The UK Government finally published its consultation document this past July which outlined further corporate tax reforms in order to enhance the competitiveness of the United Kingdom for multinational businesses.
In particular, the consultation document outlines a proposal to exempt from tax gains arising to companies from the disposal of substantial shareholdings. If adopted, the new regime could take effect from March 2002.
The publication is part of a range of reforms which over the last four years have seen the reduction to 30 per cent of the rate of corporation tax, the abolition of Advance Corporation Tax (ACT), the relaxation of the test for group relief (consolidating results for tax purposes) and consultation on a new regime for the taxation of all intangible assets (including goodwill) and research and development tax credits.
The Proposal - Outline
The two main proposals comprise:
- An exemption (not a deferral) from corporation tax in respect of chargeable gains realised on the disposal of substantial shareholdings and
- An exemption for taxation of foreign dividends.
Although the Government clearly favours an exemption from tax on chargeable gains (the first proposal), it has reservations about exempting foreign dividends and suggests, in these circumstances, only a partial exemption to protect its ability to tax Controlled Foreign Company/Sub-Part F (CFC) income and is recommending the retention of the existing credit system.
An exemption of gains is to be welcomed on the grounds of greater simplicity and greater international competitiveness. There is already exemption from corporation tax for foreign gains on substantial shareholdings (and in some cases lower shareholdings) in Austria, Belgium, Denmark (after three years), under the prospective German regime, Luxembourg (after a one-year holding period which is being harmonised for the dividend participation exemption holding period), the Netherlands, Portugal, Spain and the proposed Swedish regime.
The Proposals - In Detail
Capital gains would be exempt, and losses will not be allowable where:
- A qualifying shareholder company;
- Which has held a substantial shareholding in a qualifying investee company throughout a 12 month period;
- Disposes of any shares in that company.
- There would be no requirement for the proceeds from the sale of the shareholding to be used in any particular way.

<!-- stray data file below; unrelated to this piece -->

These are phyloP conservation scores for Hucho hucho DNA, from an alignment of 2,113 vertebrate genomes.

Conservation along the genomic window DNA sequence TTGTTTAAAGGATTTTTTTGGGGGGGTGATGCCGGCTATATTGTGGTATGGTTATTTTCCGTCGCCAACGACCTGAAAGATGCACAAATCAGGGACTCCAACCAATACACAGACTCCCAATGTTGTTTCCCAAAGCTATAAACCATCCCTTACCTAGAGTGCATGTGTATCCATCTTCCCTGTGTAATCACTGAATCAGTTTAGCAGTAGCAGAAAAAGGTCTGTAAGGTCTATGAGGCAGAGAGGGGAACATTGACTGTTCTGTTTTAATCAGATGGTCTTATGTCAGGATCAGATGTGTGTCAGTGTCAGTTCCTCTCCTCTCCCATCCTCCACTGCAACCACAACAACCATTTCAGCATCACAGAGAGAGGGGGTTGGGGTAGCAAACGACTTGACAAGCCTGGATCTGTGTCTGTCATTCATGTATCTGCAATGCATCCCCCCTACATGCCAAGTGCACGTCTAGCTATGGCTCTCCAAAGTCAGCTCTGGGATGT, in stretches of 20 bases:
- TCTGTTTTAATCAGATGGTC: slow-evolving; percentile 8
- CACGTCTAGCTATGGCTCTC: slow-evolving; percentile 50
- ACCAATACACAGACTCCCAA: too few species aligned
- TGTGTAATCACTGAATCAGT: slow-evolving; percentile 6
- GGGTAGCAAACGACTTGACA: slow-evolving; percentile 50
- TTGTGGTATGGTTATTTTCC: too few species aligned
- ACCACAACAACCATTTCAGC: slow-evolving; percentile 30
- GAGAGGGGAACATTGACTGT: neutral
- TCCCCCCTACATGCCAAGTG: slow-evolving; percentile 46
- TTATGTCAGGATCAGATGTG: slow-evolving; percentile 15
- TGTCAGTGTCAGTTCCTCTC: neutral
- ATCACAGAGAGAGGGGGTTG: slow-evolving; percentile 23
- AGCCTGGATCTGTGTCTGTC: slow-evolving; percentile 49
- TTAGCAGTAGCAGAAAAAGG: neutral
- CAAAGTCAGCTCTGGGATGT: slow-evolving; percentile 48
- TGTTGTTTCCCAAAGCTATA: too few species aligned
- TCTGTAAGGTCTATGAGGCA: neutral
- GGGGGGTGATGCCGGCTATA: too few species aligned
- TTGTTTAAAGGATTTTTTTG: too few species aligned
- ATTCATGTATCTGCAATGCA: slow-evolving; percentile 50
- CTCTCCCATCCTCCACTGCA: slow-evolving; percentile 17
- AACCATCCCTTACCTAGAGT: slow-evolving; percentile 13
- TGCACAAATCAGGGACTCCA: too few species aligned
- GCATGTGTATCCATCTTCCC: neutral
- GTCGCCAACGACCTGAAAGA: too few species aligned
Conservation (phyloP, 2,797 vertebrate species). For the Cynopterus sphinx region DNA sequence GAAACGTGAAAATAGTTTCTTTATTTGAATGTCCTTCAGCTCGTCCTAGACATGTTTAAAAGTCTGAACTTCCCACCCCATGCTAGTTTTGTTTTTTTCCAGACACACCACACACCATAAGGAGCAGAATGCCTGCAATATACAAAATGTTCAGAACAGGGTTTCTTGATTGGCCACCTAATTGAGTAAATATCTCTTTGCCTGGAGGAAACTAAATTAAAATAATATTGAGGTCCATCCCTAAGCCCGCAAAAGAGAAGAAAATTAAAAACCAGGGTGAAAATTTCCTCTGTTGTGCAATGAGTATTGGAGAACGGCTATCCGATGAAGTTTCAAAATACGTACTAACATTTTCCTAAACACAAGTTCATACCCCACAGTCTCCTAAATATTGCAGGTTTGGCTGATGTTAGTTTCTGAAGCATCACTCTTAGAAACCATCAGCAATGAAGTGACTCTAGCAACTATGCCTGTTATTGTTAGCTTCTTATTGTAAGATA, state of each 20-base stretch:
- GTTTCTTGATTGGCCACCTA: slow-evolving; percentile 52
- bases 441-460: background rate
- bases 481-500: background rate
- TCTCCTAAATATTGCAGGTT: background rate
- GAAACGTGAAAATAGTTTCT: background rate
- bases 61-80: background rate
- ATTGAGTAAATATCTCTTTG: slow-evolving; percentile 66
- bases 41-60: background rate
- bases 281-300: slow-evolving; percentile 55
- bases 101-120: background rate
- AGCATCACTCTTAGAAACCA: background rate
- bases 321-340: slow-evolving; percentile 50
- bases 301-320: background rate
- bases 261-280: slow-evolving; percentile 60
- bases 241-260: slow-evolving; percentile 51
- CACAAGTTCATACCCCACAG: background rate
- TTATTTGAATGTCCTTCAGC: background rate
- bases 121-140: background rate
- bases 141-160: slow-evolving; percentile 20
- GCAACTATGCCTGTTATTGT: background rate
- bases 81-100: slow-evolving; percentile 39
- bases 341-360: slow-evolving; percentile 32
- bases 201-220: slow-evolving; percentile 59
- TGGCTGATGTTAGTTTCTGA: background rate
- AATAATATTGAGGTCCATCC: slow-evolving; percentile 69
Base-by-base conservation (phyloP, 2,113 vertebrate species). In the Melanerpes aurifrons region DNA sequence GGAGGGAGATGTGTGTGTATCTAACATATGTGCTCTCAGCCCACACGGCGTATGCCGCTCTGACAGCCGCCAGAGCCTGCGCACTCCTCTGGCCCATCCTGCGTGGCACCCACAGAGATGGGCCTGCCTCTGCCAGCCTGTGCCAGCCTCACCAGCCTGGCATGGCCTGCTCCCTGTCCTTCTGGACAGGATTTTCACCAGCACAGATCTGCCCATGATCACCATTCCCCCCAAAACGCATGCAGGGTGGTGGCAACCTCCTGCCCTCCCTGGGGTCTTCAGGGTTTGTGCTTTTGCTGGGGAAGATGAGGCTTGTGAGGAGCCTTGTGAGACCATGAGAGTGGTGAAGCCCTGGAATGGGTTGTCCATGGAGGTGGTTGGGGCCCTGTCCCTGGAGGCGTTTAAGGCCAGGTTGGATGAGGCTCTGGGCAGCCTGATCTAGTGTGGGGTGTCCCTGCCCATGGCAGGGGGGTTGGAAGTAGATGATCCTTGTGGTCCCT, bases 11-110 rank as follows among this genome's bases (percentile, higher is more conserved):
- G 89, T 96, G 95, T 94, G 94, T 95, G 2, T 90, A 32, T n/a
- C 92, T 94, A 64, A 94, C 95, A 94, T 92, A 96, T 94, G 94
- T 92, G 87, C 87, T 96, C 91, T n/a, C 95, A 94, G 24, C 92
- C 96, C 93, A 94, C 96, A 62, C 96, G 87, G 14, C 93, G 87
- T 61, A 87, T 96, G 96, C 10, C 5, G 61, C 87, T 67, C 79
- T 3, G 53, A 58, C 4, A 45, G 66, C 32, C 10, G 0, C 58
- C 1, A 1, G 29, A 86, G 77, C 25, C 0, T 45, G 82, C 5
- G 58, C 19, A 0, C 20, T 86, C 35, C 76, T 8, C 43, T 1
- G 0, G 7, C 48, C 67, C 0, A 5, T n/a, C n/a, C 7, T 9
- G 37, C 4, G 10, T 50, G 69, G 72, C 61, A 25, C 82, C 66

It will be noted that before relief is available a number of conditions must be satisfied.
A qualifying shareholder company is a company which both before and after the disposal is either a trading company, which is not a member of a group, or any member of a trading group.
It would, therefore, appear to be the case that where the parent company sells its wholly owned single subsidiary, no relief will be available since as a parent company it will not necessarily be a trading company, and after disposal it will not be a member of any group.
The qualifying investee company must be a trading company or the holding company of a trading group.
The definitions of "trading company" and "trading group" have been extensively reviewed and will be satisfied where the actual activities of the company demonstrate that it exists with a trading purpose in mind. Companies carrying on activities, which constitute investment business, are excluded. Such activities include dealing in securities and leasing of any description of property or rights.
It is not certain why the exemption relief has to be confined in this way to disposals by trading companies or members of a trading group in view of the fact that the continental capital gains exemptions do not make this distinction. This will be an observation made as part of further representations to the government during the consultation process.
A substantial shareholding is defined by reference to a 20 per cent threshold. Specifically a "beneficial entitlement to at least of 20 per cent of the investee company’s ordinary share capital, distributable profits and distributable assets."
The proposals indicate that it will be possible to aggregate the interests in the same investee company which are held by members of the same capital gains tax group to test whether or not the substantial shareholding threshold is met.
However, the scope of the exemption is still limited to shares. Securities will not qualify (even if a substantial shareholding is also held) and convertible interests will remain excluded until conversion has occurred.
The document notes the government’s concern that it might be necessary to introduce anti-avoidance measures without which such an exemption would facilitate changes in the tax residence status of a company which were driven more by tax than commercial considerations. Four options have been identified including a review of UK law and practice on company tax residence, amending the rules treating dual resident companies as resident outside the United Kingdom (to keep them within the scope of the CFC Rules) treating the migration of a company as a deemed dissolution tax purposes and some general anti-avoidance rule.
The proposed exemption for capital gains on substantial shareholdings is highly welcome and should make the United Kingdom more competitive internationally. Together with the other recent changes and proposed reforms and one of the largest networks of double tax treaties of any country in the world coupled with a proposed new double tax treaty between the United Kingdom and United States which for the first time proposes a zero withholding tax on certain dividends, the position of the United Kingdom as a major jurisdiction through which to structure global business operations will be reinforced should the Government decide to introduce the new regime described above.